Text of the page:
Finally, some good news about public health, nutrition and wellness.
And not one story mentioned meat as something to be avoided.
According to a comprehensive report from the Centers for Disease Control and Prevention, the rate of obesity among low-income preschoolers declined—albeit slightly—in 19 states and U.S. territories between 2008 and 2011.
Objectively, that may not seem all that monumental, but since the obesity rates have been rising for decades, even minimal progress in the other direction is welcome.
According to this week’s CDC Morbidity and Mortality Report (talk about a depressing masthead!), Florida, Georgia, Missouri, New Jersey, South Dakota and the U.S. Virgin Islands all reported a decline of at least one percentage point in the obesity rate among children between ages 2 and 4 who participate in federally funded maternal and child nutrition programs. Equally encouraging, obesity rates remained stable in 20 states and Puerto Rico; they increased, but only slightly, in Colorado, Pennsylvania and Tennessee.
“The tide has begun to turn for some kids in some states,” said CDC Director Tom Frieden in a prepared statement. “While the changes are small, for the first time in a generation they are going in the right direction”
That reversal is important for two well-documented reasons. First, the chronic diseases that typically accompany long-term obesity—hypertension, diabetes and cardiovascular complications—account for a huge share of national health care costs. CDC estimates place the cost of treating and managing those conditions at 75% of all U.S. health care costs. That’s a staggering annual total of almost $2 trillion dollars.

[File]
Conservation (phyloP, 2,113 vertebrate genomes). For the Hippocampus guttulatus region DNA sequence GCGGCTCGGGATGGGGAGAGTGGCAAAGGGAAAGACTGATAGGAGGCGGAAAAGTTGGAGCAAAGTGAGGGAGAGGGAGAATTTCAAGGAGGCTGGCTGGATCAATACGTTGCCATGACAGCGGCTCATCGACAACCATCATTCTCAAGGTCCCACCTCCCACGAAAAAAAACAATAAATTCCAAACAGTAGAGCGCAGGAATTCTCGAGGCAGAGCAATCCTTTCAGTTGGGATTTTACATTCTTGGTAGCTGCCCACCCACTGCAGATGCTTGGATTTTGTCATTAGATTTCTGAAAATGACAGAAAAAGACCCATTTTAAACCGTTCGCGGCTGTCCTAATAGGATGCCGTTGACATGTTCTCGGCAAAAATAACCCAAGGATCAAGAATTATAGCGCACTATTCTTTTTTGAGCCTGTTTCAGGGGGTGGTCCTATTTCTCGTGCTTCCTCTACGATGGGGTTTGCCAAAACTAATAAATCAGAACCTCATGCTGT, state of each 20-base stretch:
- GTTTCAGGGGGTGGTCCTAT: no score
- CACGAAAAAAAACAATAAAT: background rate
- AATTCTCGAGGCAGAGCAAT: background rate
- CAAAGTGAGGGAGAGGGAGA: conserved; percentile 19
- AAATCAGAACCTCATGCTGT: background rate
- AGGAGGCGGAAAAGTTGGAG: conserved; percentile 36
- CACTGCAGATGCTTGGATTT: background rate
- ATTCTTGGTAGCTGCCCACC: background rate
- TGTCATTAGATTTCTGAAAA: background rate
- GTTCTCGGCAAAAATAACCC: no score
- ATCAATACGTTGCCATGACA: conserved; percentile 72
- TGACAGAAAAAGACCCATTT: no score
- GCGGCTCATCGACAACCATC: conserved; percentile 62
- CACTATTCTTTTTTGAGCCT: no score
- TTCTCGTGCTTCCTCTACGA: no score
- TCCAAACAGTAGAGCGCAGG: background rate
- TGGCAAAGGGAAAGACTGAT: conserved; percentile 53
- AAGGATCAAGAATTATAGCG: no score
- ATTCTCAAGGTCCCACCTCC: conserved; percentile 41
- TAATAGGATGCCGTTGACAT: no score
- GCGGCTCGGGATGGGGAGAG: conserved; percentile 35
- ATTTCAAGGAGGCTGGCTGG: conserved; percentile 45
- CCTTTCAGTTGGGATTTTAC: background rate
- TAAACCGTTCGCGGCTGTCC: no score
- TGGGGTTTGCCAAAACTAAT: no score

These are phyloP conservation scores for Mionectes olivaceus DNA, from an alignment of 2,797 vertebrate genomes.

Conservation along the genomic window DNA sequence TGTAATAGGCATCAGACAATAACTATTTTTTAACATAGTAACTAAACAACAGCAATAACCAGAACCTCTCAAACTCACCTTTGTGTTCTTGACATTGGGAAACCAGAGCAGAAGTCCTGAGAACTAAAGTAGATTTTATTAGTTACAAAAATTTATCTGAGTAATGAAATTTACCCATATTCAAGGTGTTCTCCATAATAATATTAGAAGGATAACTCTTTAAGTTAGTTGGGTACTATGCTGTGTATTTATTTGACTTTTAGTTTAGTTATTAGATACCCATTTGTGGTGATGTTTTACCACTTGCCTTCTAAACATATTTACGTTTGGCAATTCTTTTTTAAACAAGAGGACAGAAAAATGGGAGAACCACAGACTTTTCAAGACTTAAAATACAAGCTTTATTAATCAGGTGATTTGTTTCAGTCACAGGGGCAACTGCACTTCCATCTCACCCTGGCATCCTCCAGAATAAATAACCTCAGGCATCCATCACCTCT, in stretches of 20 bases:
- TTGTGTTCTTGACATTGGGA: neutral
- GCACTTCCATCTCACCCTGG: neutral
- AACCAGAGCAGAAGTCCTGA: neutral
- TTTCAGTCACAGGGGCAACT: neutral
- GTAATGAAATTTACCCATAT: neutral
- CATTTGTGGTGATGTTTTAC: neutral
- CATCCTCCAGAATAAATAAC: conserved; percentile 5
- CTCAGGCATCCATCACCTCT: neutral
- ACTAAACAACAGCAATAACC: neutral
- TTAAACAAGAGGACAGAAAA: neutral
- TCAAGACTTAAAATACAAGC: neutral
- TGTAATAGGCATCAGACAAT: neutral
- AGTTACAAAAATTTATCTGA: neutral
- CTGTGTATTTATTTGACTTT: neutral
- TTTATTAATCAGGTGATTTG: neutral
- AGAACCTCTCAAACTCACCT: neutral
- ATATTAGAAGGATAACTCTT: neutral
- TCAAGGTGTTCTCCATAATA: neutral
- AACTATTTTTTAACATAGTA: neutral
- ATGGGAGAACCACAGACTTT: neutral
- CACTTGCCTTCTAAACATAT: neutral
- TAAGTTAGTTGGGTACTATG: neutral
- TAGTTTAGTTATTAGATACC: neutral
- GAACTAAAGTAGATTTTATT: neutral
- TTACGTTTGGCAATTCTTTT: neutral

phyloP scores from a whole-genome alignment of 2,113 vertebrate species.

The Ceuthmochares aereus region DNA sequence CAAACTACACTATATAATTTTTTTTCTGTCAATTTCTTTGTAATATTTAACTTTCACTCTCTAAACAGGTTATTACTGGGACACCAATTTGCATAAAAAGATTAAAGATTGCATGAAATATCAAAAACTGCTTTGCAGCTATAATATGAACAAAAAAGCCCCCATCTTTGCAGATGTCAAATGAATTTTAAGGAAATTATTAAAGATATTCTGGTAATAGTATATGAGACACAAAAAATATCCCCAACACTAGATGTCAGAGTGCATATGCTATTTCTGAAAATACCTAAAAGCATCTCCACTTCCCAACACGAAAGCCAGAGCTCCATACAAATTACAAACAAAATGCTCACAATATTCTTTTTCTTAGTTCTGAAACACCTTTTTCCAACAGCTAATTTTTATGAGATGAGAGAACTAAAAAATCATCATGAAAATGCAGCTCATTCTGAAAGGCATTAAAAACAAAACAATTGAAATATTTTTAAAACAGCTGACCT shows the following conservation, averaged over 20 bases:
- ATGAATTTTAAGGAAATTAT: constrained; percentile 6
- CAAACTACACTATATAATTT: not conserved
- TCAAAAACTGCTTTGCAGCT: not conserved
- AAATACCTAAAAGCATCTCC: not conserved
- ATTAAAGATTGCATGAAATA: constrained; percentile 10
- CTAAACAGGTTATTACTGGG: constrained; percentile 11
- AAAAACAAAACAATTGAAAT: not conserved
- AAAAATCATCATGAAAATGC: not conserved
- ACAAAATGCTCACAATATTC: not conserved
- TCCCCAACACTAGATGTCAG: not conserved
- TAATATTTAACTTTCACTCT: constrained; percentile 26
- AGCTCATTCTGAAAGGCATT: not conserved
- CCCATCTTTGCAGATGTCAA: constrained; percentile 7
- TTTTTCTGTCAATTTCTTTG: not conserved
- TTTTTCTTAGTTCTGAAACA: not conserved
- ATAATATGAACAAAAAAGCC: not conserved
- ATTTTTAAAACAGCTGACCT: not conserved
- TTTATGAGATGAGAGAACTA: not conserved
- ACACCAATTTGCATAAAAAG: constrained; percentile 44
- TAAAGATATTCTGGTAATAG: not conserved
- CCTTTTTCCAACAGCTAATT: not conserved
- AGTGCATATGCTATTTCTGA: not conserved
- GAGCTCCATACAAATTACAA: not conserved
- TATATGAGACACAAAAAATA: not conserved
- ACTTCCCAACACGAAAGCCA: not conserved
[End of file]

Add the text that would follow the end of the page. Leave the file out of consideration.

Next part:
Second, research has shown conclusively that obesity in childhood practically guarantees a lifelong struggle with weight management. And as Frieden noted, “Obesity in early childhood increases the risk of serious health problems for life.”
Thus, even a slight decrease in the frightening statistics showing that one in eight preschoolers are obese or overweight represents a positive development that is highly impactful.
Searching for answers
The big question, of course, is why? Why have obesity stats at least begun to trend downward?
CDC officials credited three factors, two being obvious, and a third that’s less well-known:
- Healthier foods nutrition programs, such as USDA’s National School Lunch Program
- Greater participation in youth health and physical fitness programs
- An increase in breastfeeding